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Copper Concentrations in Tidal Creeks and Estuaries of the Eastern Shore and the Relationship to Plasticulture and Copper-based Crop Protectants

by Klawiter, Kathryn Alyce

Abstract (Summary)
This project investigates the effect of plasticulture and copper-based crop protectants on water quality on the Eastern Shore of Virginia. Water and sediment copper concentrations in both plasticulture and non-plasticulture containing watersheds were measured to determine the scope of copper in Eastern Shore tidal creeks. Runoff from a variety of land-uses including agricultural, plasticultural, residential and natural areas were collected and measured for copper to determine where copper-containing runoff originates. Copper concentrations in plasticulture impacted tidal creeks were higher than background (0 - 3 ug/L) only in spikes, during or immediately after runoff-producing rainfall events. These spikes registered as high as 263 ug/L total copper, or 127 ug/L dissolved copper. Plasticulture and copper-based crop protectants were affirmed as the cause of these spikes because control watersheds indicated no high copper spikes. Runoff from different land-uses verify that copper is present in high concentrations only in runoff from fields engaged in plasticulture and using copper-based crop protectants. Sediment copper concentrations were found to be within the natural range, but exhibited some variability based on proximity to agricultural copper inputs.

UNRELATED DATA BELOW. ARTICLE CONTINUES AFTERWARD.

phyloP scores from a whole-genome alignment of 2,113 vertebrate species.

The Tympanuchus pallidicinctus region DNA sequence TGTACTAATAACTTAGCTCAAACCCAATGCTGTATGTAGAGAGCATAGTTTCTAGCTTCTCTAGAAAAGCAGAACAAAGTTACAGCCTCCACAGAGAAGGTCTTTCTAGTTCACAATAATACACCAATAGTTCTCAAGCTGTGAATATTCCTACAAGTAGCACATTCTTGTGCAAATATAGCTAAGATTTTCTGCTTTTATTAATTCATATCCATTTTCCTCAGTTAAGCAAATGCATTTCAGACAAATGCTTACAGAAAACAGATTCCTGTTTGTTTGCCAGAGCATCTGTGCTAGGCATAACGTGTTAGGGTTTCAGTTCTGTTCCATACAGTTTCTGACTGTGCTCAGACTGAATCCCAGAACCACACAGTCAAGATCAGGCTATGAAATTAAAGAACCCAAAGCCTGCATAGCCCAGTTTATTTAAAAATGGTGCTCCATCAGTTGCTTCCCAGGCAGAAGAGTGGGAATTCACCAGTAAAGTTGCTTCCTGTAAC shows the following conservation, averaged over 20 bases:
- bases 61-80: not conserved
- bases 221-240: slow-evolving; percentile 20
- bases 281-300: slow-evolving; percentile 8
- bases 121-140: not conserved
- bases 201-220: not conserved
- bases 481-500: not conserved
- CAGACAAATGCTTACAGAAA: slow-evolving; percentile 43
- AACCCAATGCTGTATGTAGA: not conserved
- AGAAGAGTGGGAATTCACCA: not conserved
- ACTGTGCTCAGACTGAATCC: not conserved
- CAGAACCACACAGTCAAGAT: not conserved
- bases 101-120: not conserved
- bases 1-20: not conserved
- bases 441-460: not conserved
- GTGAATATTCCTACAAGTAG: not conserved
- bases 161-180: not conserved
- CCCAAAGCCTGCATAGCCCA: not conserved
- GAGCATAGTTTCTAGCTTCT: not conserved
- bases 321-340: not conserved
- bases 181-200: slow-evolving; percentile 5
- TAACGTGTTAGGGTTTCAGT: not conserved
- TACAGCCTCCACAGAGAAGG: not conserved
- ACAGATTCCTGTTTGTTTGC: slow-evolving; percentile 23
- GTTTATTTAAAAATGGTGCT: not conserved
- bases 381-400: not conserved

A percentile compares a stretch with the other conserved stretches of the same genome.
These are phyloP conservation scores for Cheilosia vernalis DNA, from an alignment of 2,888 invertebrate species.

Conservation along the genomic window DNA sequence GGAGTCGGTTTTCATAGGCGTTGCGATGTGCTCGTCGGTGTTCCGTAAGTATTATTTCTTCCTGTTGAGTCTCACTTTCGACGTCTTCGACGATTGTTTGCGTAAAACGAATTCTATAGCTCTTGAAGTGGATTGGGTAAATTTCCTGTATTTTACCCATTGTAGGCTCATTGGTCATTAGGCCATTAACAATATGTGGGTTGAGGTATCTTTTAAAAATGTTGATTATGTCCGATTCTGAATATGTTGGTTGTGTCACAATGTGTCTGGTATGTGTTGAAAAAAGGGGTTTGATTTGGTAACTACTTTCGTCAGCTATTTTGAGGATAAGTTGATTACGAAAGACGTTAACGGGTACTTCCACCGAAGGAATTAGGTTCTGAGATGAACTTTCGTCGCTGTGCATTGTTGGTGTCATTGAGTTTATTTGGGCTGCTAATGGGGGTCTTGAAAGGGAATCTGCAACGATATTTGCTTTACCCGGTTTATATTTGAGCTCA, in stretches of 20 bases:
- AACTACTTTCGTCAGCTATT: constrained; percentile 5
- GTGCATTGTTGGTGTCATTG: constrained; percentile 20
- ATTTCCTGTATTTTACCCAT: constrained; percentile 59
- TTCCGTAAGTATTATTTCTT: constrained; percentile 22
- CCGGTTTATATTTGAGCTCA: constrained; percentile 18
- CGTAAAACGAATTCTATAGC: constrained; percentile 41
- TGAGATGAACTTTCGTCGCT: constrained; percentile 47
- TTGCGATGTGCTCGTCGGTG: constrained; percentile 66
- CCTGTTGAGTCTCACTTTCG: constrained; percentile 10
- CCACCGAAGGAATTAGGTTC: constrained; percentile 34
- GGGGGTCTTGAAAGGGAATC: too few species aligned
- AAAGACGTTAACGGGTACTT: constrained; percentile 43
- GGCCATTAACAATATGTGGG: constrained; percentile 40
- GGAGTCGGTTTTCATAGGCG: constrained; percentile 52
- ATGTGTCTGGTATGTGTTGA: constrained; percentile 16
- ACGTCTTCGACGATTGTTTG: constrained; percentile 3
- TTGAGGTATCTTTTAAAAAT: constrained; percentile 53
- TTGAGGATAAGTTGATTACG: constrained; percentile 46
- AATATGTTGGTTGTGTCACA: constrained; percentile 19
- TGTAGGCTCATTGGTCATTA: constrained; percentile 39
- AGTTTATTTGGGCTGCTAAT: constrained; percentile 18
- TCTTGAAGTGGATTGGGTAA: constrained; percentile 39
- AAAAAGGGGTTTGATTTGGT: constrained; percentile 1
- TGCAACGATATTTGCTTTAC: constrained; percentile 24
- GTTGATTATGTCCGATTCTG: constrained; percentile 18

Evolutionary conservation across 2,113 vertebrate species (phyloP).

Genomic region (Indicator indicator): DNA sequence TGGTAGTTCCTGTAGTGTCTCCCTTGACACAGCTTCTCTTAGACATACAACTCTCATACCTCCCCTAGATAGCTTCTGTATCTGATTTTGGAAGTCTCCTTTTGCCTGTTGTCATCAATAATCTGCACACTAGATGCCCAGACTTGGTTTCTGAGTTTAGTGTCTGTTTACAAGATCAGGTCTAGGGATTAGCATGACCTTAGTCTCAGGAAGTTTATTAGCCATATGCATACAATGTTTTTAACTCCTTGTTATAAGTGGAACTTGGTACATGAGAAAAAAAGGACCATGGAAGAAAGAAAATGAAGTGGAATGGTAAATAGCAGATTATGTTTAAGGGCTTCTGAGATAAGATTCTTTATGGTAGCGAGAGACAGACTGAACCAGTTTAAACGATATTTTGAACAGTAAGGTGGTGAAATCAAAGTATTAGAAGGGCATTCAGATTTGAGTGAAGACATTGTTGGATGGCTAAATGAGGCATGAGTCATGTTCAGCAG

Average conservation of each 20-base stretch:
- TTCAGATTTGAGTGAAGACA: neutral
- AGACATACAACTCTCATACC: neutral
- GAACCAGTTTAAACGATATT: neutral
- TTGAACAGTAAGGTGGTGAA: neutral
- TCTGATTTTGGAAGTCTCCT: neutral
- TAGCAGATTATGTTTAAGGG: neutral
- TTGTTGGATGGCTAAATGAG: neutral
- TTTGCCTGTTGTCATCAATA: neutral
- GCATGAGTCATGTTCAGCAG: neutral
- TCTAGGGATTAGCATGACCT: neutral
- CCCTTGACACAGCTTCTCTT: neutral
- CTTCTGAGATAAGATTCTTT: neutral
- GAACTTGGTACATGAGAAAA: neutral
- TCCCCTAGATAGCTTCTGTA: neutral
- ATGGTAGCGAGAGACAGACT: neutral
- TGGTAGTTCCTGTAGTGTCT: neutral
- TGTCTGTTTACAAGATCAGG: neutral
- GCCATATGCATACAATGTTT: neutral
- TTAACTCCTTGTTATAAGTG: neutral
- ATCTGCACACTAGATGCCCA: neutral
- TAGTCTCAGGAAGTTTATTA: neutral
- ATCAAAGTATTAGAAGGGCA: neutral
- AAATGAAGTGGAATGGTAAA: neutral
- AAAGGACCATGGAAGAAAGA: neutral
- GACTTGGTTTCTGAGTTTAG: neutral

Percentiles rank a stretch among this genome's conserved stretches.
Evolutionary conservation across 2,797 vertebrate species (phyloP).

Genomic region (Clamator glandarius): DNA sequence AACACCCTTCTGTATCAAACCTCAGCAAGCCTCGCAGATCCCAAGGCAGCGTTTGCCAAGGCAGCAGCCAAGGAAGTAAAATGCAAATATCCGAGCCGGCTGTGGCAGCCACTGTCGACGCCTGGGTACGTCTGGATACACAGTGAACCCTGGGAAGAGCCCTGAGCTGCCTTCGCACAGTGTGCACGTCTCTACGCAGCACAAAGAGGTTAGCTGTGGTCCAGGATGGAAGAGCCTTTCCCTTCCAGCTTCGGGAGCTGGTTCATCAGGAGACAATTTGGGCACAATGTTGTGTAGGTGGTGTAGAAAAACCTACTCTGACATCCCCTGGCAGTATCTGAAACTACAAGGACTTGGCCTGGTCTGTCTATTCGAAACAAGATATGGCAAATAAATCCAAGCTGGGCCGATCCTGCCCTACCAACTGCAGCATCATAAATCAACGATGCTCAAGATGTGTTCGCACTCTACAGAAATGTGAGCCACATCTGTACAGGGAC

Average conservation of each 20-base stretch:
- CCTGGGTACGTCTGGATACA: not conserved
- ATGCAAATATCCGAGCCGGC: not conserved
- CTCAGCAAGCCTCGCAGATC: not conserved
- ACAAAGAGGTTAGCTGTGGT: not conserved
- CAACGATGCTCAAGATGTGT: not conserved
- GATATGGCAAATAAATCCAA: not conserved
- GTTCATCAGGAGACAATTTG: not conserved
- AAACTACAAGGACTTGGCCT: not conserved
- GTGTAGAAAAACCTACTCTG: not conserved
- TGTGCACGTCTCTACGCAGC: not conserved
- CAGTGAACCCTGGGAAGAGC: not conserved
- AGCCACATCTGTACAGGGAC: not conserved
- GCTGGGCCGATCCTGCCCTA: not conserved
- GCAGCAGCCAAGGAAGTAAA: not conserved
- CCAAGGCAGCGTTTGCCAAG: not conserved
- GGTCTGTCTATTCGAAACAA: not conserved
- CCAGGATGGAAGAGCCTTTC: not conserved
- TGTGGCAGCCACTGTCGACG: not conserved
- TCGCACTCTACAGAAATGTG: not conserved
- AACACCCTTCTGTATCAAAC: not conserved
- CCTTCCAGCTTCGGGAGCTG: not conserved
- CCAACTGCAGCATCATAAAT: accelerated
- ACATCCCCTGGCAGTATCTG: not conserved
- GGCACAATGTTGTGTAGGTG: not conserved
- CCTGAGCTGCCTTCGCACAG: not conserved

Bibliographical Information:

Advisor:George M. Simmons; Daniel L. Gallagher; Andrea M. Dietrich

School:Virginia Polytechnic Institute and State University

School Location:USA - Virginia

Source Type:Master's Thesis

Keywords:civil engineering

ISBN:

Date of Publication:02/26/1998

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